Exeter-Milligan graduate Jenna Rhodes recently spent part of her junior year in college abroad. Just not abroad in the way most people think of it.
Rhodes spent four and a half months living in Heredia, Costa Rica. She lived with a Costa Rican family or tico’s as they’re called and totally immersed herself in the culture and language of the country.
A Nebraska Wesleyan student with History major and Spanish minor, Rhodes had always heard that the “only way to learn a language is to study abroad or be immersed in it. I didn’t believe it until I went there.”
Rhodes participated in the International Student Exchange Program (ISEP) program. She was part of a group of 20 students from all over the United States who studied at the Universidad Nacional in the town of Heredia where they lived with host families.
Squeezing 17 credit hours in was more difficult than it sounds because they were all in Spanish. Yes, one class was a Spanish language class with all of the exchange students, but the others were content courses. Rhodes had health and environment, indigenous ecology, the culture and development of Latin America and a dance class all taught in Spanish with Spanish textbooks and assignments.
The dance class was “a huge part of my experience. Dancing is a huge part of the culture there,” according to Rhodes. She learned the salsa, merengue and cumbia in class each week and “then on the weekends we would go out and practice what we had learned in class.”
She also had visitors in the form of family members while she was there. Her parents, Steve and Cathy Rhodes, visited in March and then her Mom, her Aunt Sue Kittinger, and both of her grandmothers, Erma Zumpfe and Roma Rhodes, came for her 21st birthday in May. They had a fantastic time meeting her host family and experiencing the food, culture and scenery in Costa Rica.
Probably one of the most important aspects of the experience for Rhodes were the friendships that she made while she was there. In addition to befriending her host family and fellow students, she made friends wherever she went, from the coffee shop where she studied every week to her fellow classmates. Her host family included her in all of their extended family events as they considered her a part of their family.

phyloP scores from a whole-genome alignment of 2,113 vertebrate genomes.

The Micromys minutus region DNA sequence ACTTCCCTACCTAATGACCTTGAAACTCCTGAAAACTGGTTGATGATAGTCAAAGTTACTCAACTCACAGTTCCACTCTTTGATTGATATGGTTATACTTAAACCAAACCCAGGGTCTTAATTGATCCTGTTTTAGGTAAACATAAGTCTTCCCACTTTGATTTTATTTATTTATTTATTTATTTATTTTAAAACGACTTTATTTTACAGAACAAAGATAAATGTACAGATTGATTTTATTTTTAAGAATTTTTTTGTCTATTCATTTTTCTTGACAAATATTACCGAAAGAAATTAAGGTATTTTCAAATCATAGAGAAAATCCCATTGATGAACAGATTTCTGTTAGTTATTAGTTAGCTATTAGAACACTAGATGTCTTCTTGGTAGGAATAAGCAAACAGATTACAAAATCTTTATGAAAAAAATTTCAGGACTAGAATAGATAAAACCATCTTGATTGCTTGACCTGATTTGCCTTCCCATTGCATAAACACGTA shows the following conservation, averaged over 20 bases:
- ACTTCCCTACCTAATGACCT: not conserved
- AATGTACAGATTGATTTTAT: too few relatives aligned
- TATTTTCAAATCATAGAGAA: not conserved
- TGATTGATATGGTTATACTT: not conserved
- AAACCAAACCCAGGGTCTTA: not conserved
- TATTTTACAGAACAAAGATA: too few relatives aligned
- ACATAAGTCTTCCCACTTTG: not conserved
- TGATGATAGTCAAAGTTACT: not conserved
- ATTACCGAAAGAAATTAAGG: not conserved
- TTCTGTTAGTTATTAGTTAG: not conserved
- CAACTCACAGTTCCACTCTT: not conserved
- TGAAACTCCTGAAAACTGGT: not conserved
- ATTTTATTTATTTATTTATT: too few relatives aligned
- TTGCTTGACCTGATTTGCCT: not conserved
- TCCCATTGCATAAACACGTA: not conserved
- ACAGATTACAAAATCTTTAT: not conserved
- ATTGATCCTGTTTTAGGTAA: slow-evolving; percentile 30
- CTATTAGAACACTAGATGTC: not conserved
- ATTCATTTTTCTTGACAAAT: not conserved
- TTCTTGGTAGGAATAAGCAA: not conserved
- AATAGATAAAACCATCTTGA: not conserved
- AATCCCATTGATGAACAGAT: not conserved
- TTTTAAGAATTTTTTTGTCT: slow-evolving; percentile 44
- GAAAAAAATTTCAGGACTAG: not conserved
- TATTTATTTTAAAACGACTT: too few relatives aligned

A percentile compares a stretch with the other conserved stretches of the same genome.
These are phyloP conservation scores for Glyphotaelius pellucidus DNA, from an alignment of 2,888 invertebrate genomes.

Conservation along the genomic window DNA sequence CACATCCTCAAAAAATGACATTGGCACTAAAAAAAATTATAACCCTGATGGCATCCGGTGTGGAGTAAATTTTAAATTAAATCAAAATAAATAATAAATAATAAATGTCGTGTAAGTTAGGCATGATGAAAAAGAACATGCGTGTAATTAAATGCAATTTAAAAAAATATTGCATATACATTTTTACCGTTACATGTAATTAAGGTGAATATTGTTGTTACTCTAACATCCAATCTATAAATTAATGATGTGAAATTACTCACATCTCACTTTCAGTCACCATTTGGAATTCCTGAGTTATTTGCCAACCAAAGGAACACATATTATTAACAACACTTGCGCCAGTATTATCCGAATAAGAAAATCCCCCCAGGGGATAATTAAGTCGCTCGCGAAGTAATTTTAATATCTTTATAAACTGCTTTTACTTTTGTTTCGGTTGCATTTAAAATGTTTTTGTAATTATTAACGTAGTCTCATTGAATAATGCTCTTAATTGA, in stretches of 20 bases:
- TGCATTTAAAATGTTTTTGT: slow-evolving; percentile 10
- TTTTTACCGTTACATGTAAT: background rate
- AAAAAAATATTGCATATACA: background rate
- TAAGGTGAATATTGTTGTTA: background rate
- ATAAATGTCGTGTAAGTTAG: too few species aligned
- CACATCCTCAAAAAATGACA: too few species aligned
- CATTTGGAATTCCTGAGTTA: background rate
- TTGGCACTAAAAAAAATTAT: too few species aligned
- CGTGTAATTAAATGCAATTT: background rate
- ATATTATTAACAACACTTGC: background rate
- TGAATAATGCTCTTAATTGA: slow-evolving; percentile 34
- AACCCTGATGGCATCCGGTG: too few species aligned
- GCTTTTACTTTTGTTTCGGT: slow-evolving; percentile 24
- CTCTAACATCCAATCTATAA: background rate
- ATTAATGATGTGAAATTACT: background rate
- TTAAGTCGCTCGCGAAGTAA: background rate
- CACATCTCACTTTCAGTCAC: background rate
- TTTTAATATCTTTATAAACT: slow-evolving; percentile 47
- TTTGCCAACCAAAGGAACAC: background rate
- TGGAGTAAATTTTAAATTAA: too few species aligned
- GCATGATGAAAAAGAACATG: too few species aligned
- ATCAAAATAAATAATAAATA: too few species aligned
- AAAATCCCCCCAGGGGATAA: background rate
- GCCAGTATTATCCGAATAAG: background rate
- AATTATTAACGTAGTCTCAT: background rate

She shared the home of her host family and their meals. The food, according to Rhodes, wasn’t what we typically think of as Mexican food. The food wasn’t spicy and they “ate a lot of beans and rice and fish.” Typically in the afternoon they would enjoy "pan y cafe" which is coffee and bread and then have a late supper.
As part of the ISEP program, Rhodes and her fellow exchange students enjoyed many of the tourist activities in Costa Rica like ziplining, going to beaches, tours of a pineapple plant and cacoa plant, rainforest tour, para sailing, dolphin watching, and snorkeling. During Spring Break the group took a trip to some islands off Panama which were right over the border from Costa Rica.
While these trips were a lot of fun, Rhodes and the other exchange students also spent some weekends trying to make a difference in the country. Three different weekends they spent volunteering in smaller communities, San Gabriel where they taught English and got to teach the kids fun songs on a Friday. On Saturday they painted the school. They also taught English in the town of Montelimar and spent the next day cleaning the school.
The final service project was in the town of San Isidro. This project was much more about physical labor as they scooped manure into bags, loaded it in a truck and spread it onto the soccer field to create a rich topsoil on which to plant grass.
It is obvious that the experience impacted her life as Rhodes is now double majoring in History and Spanish. She doesn’t like to call herself fluent. “I have a lot to learn, but judging from where I was before to where I am now, studying abroad made a huge difference.”
In fact, Rhodes plans to finish her senior year at Nebraska Wesleyan and then pursue an accelerated Master’s teaching program in Curriculum Development and Instruction which will allow her to teach both Spanish and Social Science.